- Kentucky's Archaic Liquor Licensing Distinctions Face Modernization
- March 26, 2013 | Author: Mark Hervey
- Law Firm: Dressman Benzinger LaVelle psc - Crestview Hills Office
This past August, in a case titled Maxwell's Pic-Pac, Inc, v. Dehner, a federal judge held that certain distinctions governing the sale and distribution of liquor in Kentucky were unconstitutional under the 14th Amendment of the United States Constitution - a potentially groundbreaking decision that could impact wine and liquor sales in the Commonwealth forever.
Prior to this decision, KRS 243.230(5) and its accompanying regulation barred grocery stores and convenience store operators from obtaining a license to sell package liquor and wine. Meanwhile, that same law allowed drugstores and liquor stores to obtain such a license. The Plaintiffs in Maxwell's Pic-Pac challenged this distinction, arguing that the different treatment of grocery stores in Kentucky violated the equal protection provisions of the United States and Kentucky Constitutions.
According to the Court, Kentucky's licensing distinctions were subject to a standard review known as "rational review" or the "rational basis test." Under this test, a court must presume a statute's validity and must uphold a legislative classification as long as it bears a rational relation to some legitimate end. Thus, a statute will be upheld under the rational basis test if there is any reasonably conceivable state of facts that could provide a rational basis for the classification. Moreover, the challenging party bears the burden to negate every conceivable basis which might support the legislative classification. Obviously, therefore, this standard is intended to be highly deferential to legislative prerogatives.
The States suggested a few of the most likely government interests which would support its separate classification of grocers and gas stations from all other retailers for the purposes of liquor and wine licensing:
• Stricter regulation of more potent alcoholic beverages;
• Curbing potential abuse by limiting access to the products;
• Keeping pricing among merchants competitive, but not so low as to promote excessive consumption;
• Limiting the potential for underage access;
• Limiting alcohol sales to premises where personal observation of the purchase occures; and
• Balancing the availability of a controversial product between those who want to purchase it and those who seek to ban it.
The Court recognized that the State may legitimately seek to limit accessibility to intoxicating spirits by the general public in order to avoid abuse. Such interests, according to the Court, "justify tighter controls on the sale of these products, such as capping the number of retail package licenses for wine and liquor, but not beer. However, it does not explain why a grocery-selling drugstore like Walgreens may sell wine and liquor, but a pharmaceutical-selling grocery store like Kroger cannot. This distinction would seem to have no relationship whatsoever to the control of higher-proof alcohol sales or the abuse of these products."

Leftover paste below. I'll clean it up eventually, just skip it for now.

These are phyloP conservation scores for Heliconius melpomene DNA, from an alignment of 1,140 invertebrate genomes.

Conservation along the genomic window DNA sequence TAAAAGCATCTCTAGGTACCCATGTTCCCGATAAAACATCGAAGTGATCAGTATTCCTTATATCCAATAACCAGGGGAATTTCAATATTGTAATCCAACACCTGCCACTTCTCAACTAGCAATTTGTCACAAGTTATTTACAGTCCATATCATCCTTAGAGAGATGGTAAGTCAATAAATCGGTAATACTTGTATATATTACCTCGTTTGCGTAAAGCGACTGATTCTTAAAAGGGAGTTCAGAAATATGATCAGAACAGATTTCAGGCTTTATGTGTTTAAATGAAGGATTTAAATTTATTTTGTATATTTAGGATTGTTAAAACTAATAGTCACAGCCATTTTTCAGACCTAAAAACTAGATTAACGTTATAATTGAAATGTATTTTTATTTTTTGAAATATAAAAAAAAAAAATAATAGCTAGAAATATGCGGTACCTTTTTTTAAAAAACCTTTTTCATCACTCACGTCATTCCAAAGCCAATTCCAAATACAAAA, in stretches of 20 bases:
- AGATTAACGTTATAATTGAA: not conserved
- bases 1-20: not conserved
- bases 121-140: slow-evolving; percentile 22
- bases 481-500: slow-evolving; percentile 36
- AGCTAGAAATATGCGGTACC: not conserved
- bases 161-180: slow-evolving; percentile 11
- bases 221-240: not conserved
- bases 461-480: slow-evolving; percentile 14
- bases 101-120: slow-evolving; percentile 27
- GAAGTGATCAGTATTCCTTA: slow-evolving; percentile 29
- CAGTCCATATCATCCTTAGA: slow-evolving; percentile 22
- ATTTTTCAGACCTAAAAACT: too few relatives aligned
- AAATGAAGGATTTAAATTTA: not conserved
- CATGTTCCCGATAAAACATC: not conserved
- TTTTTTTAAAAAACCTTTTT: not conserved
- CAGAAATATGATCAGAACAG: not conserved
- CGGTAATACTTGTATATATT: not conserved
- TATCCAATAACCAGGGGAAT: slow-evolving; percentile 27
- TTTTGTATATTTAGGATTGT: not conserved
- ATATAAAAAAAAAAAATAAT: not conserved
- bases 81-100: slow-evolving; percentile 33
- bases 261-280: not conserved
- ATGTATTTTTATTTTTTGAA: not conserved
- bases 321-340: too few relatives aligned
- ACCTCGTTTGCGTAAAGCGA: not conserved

The Court also addressed the argument that the licensing distinction helped to limit the accessibility of liquor and wine to underage persons. However, the Court found that there was no rational basis for this distinction; because minors have just as much access to drugstores as they do grocery stores.
Finally, the Court addressed what it called "the State's vaguest and yet, perhaps, most persuasive rationale": that the distinction represents a legitimate compromise, balancing the availability of a controversial product between the interests of those who want to purchase it and those who seek its outright prohibition. Under this rationale, the State argued that "grocery stores are community gathering centers frequented by all citizens, including those diametrically opposed on the subject of alcohol beverage sales."
The Court conceded that the Kentucky General Assembly was well within its power to prohibit liquor sales in stores that might serve as a gathering point in the community. However, according to the Court, the State could not arbitrarily limit this prohibition to only certain community gathering centers, while allowing liquor sales in others. Thus, even this justification for the distinction was unpersuasive.
In closing, the Court found that the Commonwealth's 74-year old liquor-licensing distinction had become more arbitrary over time; as license-holding drugstores have become more like the grocery stores that are excluded from wine and liquor sales. Thus, the District Court declared KRS 243.230(5) and its accompanying regulation, 804 KAR 4:270, in violation of the Equal Protection Clause of the United States Constitution - to the extent those laws and regulations prohibit grocery stores, gas stations, and others from obtaining a license to sell package liquor and wine. However, the enforcement of the Court's Order has been Stayed, pending the State's appeal to the Six Circuit Court of Appeals in Cincinnati.
Therefore, despite the Court's groundbreaking ruling, the status-quo remains in effect for the foreseeable future. Nevertheless, a sea change is on the horizon for Kentucky liquor licensing. The question is, how will the General Assembly respond?